“I work mostly on a project basis in my studio. Mood boards, designing, digitising, layouts, colour studies... It's something different every day. I like to be challenged by the client, to come up with something new every time, to tackle obstacles, to solve technical problems. Sometimes I do short on-site consulting assignments, but only for a few months at the most, two days a week. Usually I help with the start-up of digital printing at production level. As soon as everything runs smoothly, I move on to the next assignment. Because I know the entire development process and can carry out everything myself, I can be called in at any stage, which is of course very practical for the client. I like every link in the process and I have worked very hard for years to get the hang of it. I have a fascinating job with a lot of variation and creativity, day after day.”
‘Personalisation and co-creation are very important.’
How does your collaboration with a customer work?
“I always work on a client's request. Personalisation and co-creation are very important. This means I don't have a ready-made collection to choose from. That has advantages for both sides: the customer is involved in the entire development process, everything is made exclusively for that one customer. He gets exactly what he wants and I don't get left behind with unused work. Usually we start from my material tests, which I use to trigger the customer, give inspiration or show a technical possibility. Sometimes the customer gives me an idea: a page from a magazine, a photo, a theme from a trend book, a mood board, ... I get to work on that and then a completely new design emerges. I don't copy and don't want to repeat my designs, but rather opt for innovation.” Where do you get your inspiration?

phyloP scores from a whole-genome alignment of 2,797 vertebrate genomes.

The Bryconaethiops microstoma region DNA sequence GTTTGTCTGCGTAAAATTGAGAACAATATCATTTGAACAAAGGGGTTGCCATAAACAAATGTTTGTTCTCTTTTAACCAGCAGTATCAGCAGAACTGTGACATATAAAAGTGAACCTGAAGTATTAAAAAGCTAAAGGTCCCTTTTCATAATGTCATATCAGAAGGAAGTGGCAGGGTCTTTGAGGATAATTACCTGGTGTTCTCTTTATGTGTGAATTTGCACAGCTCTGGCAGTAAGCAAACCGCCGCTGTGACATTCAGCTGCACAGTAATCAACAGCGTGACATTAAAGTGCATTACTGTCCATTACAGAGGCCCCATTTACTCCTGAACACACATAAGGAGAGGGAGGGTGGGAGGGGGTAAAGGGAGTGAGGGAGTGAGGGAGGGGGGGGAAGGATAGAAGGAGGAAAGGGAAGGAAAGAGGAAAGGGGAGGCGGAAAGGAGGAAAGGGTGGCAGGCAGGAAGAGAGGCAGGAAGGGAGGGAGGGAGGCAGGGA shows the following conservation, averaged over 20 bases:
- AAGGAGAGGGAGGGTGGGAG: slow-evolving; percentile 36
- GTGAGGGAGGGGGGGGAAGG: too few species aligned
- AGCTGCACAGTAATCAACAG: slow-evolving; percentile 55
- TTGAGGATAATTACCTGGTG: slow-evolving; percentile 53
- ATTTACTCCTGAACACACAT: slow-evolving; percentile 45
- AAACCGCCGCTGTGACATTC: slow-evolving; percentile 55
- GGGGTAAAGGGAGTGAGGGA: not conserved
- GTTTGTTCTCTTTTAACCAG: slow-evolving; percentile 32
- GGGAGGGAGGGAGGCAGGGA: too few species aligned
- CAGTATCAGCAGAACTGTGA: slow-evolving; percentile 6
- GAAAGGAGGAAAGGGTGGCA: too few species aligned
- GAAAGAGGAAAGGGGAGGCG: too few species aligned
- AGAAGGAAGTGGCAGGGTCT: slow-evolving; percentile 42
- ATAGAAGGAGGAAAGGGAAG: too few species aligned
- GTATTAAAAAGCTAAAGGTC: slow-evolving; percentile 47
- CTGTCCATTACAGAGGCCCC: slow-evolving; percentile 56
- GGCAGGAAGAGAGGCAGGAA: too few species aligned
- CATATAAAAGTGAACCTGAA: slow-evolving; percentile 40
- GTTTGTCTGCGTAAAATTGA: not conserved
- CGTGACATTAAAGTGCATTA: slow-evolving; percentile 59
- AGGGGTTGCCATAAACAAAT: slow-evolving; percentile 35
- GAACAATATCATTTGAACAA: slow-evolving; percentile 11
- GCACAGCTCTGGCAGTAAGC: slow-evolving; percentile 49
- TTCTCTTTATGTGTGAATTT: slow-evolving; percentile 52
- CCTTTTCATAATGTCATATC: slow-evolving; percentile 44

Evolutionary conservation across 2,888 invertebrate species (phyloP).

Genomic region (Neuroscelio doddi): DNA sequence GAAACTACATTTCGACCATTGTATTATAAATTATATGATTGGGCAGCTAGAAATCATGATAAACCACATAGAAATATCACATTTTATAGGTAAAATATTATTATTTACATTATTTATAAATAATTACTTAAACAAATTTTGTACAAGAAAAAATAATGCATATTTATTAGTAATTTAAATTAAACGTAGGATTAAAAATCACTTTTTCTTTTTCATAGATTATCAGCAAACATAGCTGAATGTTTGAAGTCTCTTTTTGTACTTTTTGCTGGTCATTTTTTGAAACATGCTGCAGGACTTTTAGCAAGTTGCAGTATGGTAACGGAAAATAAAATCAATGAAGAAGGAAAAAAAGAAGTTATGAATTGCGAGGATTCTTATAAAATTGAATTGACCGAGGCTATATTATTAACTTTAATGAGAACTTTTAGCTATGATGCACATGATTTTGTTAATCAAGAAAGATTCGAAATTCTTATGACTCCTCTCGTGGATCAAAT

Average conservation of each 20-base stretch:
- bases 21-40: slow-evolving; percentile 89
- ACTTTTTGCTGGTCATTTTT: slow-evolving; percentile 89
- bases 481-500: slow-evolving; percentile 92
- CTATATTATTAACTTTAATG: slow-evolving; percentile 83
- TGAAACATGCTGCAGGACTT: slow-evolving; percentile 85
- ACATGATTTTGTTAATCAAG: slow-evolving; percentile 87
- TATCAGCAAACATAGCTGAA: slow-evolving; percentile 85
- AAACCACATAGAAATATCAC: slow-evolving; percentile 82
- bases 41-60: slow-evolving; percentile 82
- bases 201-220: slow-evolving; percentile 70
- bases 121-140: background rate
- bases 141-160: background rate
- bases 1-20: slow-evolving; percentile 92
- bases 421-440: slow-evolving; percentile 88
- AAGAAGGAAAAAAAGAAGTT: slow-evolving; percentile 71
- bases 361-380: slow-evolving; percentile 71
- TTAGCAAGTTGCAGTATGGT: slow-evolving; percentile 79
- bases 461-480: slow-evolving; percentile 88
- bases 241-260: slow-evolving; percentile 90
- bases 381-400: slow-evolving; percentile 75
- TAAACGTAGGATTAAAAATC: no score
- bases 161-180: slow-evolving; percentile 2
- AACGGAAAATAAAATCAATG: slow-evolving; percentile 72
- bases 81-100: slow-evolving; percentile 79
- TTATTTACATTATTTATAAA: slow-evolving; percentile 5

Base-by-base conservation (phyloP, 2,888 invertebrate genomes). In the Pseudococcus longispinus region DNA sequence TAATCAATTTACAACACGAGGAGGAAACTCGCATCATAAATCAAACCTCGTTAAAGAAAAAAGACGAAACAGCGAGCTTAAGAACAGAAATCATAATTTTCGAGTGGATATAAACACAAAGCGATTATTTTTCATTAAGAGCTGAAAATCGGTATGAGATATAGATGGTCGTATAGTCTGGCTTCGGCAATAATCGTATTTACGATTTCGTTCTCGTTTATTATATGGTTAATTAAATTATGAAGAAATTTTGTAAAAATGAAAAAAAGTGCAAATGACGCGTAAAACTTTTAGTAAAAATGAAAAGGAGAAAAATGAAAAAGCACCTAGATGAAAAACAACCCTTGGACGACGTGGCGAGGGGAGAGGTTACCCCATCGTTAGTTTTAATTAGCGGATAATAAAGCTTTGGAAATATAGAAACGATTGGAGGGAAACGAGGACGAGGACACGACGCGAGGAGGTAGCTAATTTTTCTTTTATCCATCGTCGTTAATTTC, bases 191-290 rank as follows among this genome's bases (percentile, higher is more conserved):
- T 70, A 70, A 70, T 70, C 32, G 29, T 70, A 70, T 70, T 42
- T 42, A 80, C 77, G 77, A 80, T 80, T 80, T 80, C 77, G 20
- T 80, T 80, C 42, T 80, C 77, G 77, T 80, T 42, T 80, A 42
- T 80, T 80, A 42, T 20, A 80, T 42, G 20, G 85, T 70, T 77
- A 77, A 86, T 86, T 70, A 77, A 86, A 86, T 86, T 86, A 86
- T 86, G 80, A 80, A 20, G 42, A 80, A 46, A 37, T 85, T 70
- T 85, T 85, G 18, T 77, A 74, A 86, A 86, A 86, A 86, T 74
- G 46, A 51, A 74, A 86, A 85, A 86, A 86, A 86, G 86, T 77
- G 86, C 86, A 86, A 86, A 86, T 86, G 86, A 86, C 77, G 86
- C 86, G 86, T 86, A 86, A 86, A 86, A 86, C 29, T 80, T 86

“I find inspiration everywhere: on the beach, on the street, around me, in the attic, at flea markets, during distant travels and city trips, exhibitions, design happenings, trade fairs, trend lectures and workshops. I take pictures with my phone anytime, anywhere. With those photos I then make inspiration books, which I take with me to the client. Sometimes my head is so full of inspiration, there's not enough time to work everything out. We live by the sea, a very inspiring environment. If I want to clear my head, I first write everything down and if it still gnaws at me, I go into the sea, with my surfboard.”
Describe your creation process.
“That starts with creating a mood board as a guide. Based on those colours, textures, materials, mood images, etc. I make exclusive artisanal customizations. These designs consist of clay, paper, wood, fabric, paint and even earth or coffee. Everything can be used to make a new design. I re-use materials, I give materials a second life. It’s 'upcycling' in its purest form, this gives the design character and imperfection and from that the most beautiful developments flow. I then have the best samples digitised on full-size and these scans are used or processed on the computer. Further in the process there are also colour separations, digital colour studies and making renders. The latter is especially interesting because brands (in function of sales, marketing, publicity) can work ahead in this way and they don't have to wait to see the result in an interior until the material is effectively produced.” Finally, how do you deal with trends?
“Many customers work with trend agencies and trend books from which they select a few trend themes per season that are closest to their products and style. If I get a briefing on a specific theme, I have to stay within that theme with my designs and take into account certain colours or materials. There are also clients who stay completely on their own course and are trendsetters, then I only have to take the client's corporate identity into account when designing.”
We found it very interesting to be able to discover this side of the big interior world and to bring it here. There is indeed much more behind it than you would sometimes think to create a unique and inspiring whole.
This interview was originally published in the issue Imagicasa Spring 2020. You can still order is through our webshop. All images courtesy of Annemie Van de Casteele